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Madeleine Tress

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Tress was a lawyer, economist, memoirist, entrepreneur, independent researcher, and activist who was impacted by the Lavender Scare.

1. Early Life

Birthplace

Madeline Tress was born November 27, 1932 in Brooklyn, New York to parents, Martin Tress and Yetta Nerl. She had two brothers, David and Arthur Tress. David was a member of the US Marine Corps and Arthur Tress is a famous photographer known for his work in magical realism Tress was raised Jewish.

Education

Tress attended Erasmus Hall High School in Brooklyn, New York. She went on to attend George Washington University in the School of International Relations but after an African-American janitor was seen exiting her place of residence, she was barred from the all-Jewish sorority she had been assigned to, and eventually transferred to Georgetown University. She graduated from Georgetown in 1954 with a degree in economics and foreign relations. Many of her professors were influenced by Father Edmund A. Walsh, who founded the Georgetown University School of Foreign Service. Walsh is thought to have influenced Senator Joseph McCarthy’s decision to use anti-communism as a means to gain political prominence. She received her Master’s Degree in 1957. Tress also attended the London School of Economics, New York University, University of California at Berkeley, and University of California at San Francisco.

2 Department of Commerce

After graduating from Georgetown University, Tress worked in the Department of Commerce as a business economist under the Eisenhower Administration. She resigned in April 1958 after she was interrogated by two men who accused her of frequenting gay bars and associating with known gay men and lesbians. They asked her to confirm, and she refused to answer. She handed in her resignation the following day https://www.jstor.org/stable/3874391?seq=1#metadata_info_tab_contents. Allegedly, the U.S. Civil Service Commission learned that she was a lesbian from several people who had known her in various capacities: one was a former professor at Georgetown, another was the brother of a union organizer who named her to deflect from the investigation against his communist ties. Like most people impacted by the Lavender Scare, Tress chose not to fight the evidence against her and to resign. Others, including her friend Frank Kameny, chose to fight evidence against them, but in turn were ostracized and had difficulty finding employment elsewhere.

3 Post-Department of Commerce

Fulbright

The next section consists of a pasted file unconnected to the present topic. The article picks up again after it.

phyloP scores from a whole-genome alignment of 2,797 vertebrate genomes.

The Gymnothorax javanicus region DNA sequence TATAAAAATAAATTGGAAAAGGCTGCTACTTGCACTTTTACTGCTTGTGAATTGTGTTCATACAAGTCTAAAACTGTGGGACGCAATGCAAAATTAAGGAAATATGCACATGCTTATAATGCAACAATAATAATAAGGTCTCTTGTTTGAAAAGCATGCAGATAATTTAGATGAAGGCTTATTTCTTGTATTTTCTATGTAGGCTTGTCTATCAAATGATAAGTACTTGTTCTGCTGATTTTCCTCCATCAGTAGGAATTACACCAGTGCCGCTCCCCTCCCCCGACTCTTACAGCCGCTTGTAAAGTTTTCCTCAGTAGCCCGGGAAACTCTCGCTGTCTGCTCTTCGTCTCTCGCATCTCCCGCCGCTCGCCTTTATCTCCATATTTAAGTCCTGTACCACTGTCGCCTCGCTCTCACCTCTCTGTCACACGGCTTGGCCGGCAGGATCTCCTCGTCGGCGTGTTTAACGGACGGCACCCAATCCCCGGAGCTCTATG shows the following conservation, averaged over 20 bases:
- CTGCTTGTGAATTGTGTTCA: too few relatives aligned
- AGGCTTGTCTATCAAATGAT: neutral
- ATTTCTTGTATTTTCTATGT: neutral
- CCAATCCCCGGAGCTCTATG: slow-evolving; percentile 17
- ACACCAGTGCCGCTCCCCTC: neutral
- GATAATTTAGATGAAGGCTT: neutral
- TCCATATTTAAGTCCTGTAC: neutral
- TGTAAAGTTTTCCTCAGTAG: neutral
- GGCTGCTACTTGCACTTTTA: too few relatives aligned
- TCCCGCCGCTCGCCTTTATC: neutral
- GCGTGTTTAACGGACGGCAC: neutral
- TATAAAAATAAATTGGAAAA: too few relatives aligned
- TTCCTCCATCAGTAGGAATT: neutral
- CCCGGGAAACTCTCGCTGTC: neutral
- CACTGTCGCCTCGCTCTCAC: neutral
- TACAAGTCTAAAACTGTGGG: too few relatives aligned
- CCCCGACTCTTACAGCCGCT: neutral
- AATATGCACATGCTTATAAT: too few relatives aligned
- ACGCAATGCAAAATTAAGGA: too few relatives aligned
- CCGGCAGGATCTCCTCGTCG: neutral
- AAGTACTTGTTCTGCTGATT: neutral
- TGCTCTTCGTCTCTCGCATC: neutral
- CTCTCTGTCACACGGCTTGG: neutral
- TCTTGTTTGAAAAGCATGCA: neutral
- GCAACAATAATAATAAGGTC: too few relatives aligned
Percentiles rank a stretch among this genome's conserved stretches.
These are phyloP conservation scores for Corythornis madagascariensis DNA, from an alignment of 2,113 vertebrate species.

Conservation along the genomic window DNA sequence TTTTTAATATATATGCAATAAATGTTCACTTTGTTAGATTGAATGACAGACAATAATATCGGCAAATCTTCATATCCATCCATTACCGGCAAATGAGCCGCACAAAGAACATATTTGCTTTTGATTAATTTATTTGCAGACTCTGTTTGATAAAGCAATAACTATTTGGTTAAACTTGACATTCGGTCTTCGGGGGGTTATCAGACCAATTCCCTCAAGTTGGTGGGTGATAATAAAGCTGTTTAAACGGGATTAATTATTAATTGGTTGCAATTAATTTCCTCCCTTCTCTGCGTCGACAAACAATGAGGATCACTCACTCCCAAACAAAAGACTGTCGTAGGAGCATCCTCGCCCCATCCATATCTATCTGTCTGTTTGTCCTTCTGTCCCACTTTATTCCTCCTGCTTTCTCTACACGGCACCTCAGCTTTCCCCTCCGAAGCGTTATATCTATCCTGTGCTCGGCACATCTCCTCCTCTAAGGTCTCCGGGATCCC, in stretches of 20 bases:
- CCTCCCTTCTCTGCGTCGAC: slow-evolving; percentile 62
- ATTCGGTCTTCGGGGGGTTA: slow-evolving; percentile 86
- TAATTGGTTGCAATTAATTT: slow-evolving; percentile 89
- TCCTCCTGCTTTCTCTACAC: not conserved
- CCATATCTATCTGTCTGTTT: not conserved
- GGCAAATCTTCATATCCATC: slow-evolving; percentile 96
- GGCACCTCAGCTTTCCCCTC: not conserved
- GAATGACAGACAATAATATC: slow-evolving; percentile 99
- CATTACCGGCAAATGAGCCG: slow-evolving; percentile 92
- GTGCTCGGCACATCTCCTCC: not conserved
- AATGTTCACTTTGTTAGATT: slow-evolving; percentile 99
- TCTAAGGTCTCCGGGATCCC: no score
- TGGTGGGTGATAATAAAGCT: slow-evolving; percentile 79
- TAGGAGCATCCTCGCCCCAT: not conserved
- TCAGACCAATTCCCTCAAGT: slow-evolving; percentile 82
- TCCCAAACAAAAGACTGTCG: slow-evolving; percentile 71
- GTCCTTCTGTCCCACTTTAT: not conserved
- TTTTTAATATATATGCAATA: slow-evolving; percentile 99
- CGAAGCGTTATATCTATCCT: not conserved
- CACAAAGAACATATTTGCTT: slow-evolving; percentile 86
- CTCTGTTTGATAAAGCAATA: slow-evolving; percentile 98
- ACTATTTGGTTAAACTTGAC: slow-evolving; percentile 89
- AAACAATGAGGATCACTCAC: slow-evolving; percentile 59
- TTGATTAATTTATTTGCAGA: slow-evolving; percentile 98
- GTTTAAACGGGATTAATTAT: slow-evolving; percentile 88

Tress was denied a Fulbright to Burma (Myanmar) because of her sexual orientation.

Legal Career After her short-lived career in the Eisenhower administration, Tress moved to San Francisco and started her own law practice. She worked specifically with employment law/labor law and fought for workers rights. One of her most known cases, REGENTS OF THE UNIVERSITY OF CALIFORNIA ET AL. v. DOE., brought Tress to defend her client in the Supreme Court.

Activism

Tress was regarded for her LGBT activism as well as her feminist activism, particularly within the Jewish community.[1]

4 Personal Life

Tress met her partner Jan Sibley, a school teacher, in 1962. The pair traveled the world and were dedicated activists, they attended multiple marches on Washington and the Gay Olympic Games. They volunteered with the Castro Lions, a branch of the international service organization. Tress and Sibley also ran a store together called “Wholly Cats”.[2][3]

5 Books and Scholarly Articles

Books

Rainbows on My Ceiling

In 2006, Tress self-published a memoir titled Rainbows on My Ceiling. It details both her own childhood and her partner, Jan’s, as well as her experience at the State Department and her path towards becoming an attorney, the experiences she shared with Jan living in San Francisco, and being part of the city’s gay community during the AIDS crisis. It is available to view at the San Francisco Public Library.

Scholarly Works

Tress has published several scholarly articles on the topics of the changing role women in Jewish philanthropy, German-Jewish-Israeli relations [4], Jewish immigration in the United States , the Soviet Union, and Germany [5], and Israeli-Palestinian relations [6] .

6 See Also Lavender Scare

References[edit | edit source]

  1. Gold, Steven J. (1997). "Women's changing place in jewish philanthropy". Contemporary Jewry. 18: 60–75. doi:10.1007/BF02965480.
  2. Snider, Burr (1 May 1980). "Everything but the cat's meow". The San Francisco Examiner. San Francisco, California. p. 29. Retrieved 7 August 2019.
  3. [[ https://www.legacy.com/obituaries/sfgate/obituary.aspx?n=madeleine-tress&pid=135693345]]
  4. https://eds.b.ebscohost.com/eds/detail/detail?vid=8&sid=162b7db4-0584-45af-802d-bf3cc9a2351e%40pdc-v-sessmgr06&bdata=JnNpdGU9ZWRzLWxpdmUmc2NvcGU9c2l0ZQ%3d%3d#AN=edsjsr.163833&db=edsjsr
  5. https://eds.b.ebscohost.com/eds/detail/detail?vid=9&sid=162b7db4-0584-45af-802d-bf3cc9a2351e%40pdc-v-sessmgr06&bdata=JnNpdGU9ZWRzLWxpdmUmc2NvcGU9c2l0ZQ%3d%3d#AN=400186&db=sih
  6. ttps://eds.b.ebscohost.com/eds/detail/detail?vid=7&sid=162b7db4-0584-45af-802d-bf3cc9a2351e%40pdc-v-sessmgr06&bdata=JnNpdGU9ZWRzLWxpdmUmc2NvcGU9c2l0ZQ%3d%3d#AN=edsjsr.1408455&db=edsjsr


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